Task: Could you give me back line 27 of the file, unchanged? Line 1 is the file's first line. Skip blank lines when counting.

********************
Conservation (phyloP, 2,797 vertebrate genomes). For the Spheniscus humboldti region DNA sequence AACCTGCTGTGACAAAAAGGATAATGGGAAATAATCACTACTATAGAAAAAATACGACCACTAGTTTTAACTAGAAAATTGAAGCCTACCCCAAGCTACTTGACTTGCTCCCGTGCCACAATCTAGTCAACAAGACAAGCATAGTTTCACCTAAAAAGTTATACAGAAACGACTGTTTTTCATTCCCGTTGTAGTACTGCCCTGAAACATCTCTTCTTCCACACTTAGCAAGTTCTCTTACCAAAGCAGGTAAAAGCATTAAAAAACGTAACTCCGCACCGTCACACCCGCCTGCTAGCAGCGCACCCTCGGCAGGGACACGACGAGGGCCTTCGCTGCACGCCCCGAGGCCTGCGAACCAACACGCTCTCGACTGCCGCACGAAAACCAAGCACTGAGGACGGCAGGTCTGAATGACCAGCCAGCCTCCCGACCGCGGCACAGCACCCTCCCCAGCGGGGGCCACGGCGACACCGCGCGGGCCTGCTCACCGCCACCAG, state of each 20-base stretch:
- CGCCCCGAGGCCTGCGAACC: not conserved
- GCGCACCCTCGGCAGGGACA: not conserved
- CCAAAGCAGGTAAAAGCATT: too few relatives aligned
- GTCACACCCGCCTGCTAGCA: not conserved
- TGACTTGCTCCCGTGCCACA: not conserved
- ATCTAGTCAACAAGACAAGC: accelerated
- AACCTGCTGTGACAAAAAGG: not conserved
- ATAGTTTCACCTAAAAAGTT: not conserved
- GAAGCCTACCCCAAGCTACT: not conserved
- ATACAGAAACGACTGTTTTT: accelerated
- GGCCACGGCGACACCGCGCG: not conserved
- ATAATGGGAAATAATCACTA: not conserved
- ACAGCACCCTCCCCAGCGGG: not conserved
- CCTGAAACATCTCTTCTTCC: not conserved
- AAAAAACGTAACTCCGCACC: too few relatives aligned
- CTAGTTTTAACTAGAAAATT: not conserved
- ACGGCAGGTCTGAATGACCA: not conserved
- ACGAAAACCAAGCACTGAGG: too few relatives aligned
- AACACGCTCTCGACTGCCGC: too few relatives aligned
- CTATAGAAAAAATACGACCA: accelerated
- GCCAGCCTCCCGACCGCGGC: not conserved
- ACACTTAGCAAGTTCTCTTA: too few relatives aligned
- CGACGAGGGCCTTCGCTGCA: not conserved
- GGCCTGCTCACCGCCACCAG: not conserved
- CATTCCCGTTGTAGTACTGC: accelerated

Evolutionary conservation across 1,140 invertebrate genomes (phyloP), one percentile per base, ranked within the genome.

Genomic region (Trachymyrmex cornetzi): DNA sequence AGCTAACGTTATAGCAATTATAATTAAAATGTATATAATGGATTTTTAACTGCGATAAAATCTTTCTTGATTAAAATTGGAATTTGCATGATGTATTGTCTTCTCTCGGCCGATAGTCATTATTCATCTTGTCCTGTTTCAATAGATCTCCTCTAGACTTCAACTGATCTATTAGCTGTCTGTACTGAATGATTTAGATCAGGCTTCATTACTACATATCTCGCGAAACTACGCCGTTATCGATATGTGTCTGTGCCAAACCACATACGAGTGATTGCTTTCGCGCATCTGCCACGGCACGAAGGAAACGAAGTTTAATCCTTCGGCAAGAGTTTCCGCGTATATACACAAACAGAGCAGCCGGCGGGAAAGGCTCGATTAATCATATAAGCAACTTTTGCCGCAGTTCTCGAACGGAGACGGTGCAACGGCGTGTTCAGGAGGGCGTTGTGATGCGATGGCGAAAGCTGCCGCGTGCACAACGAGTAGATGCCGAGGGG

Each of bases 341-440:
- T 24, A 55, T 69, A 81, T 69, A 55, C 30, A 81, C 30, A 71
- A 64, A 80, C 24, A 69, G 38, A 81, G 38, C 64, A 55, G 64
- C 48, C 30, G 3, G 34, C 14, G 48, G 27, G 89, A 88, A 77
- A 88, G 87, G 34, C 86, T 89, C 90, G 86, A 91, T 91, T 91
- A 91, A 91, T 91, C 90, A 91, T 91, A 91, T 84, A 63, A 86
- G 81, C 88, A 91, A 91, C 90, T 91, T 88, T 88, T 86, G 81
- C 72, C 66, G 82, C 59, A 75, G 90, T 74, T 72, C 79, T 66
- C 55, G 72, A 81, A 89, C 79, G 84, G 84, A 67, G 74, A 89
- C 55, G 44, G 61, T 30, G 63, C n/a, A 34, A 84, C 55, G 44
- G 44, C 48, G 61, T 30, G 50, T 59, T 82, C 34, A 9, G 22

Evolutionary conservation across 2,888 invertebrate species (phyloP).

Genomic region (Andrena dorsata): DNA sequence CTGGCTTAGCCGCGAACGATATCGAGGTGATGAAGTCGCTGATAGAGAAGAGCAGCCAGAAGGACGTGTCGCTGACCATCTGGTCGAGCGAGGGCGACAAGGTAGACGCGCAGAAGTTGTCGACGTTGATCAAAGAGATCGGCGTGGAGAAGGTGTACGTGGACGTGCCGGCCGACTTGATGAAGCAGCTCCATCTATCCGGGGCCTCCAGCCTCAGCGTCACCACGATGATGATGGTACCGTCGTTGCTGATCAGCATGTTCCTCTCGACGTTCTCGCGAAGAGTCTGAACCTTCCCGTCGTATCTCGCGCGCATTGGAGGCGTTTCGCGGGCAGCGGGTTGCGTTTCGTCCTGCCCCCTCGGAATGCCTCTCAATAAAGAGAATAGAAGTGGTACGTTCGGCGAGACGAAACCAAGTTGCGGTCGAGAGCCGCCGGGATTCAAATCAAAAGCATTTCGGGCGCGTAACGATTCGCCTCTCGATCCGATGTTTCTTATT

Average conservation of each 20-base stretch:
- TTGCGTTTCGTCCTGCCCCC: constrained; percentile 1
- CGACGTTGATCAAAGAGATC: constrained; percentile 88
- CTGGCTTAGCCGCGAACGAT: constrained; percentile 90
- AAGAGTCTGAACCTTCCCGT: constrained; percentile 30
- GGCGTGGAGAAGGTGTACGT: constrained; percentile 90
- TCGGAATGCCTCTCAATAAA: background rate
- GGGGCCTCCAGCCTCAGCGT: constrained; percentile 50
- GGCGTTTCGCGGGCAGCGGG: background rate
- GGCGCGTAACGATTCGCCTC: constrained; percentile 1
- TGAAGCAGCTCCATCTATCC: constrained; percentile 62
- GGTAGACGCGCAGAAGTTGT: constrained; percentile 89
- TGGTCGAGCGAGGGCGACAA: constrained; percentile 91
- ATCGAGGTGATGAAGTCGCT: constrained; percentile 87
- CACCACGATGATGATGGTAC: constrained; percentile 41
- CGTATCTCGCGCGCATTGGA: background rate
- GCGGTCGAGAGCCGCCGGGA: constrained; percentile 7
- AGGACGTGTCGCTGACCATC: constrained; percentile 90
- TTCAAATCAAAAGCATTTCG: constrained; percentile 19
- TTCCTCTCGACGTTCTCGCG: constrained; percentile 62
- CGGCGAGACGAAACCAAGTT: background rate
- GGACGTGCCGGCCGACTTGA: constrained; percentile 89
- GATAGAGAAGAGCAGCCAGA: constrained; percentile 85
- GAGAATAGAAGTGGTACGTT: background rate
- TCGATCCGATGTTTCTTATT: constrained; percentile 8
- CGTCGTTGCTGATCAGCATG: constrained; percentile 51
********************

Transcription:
Evolutionary conservation across 1,140 invertebrate genomes (phyloP), one percentile per base, ranked within the genome.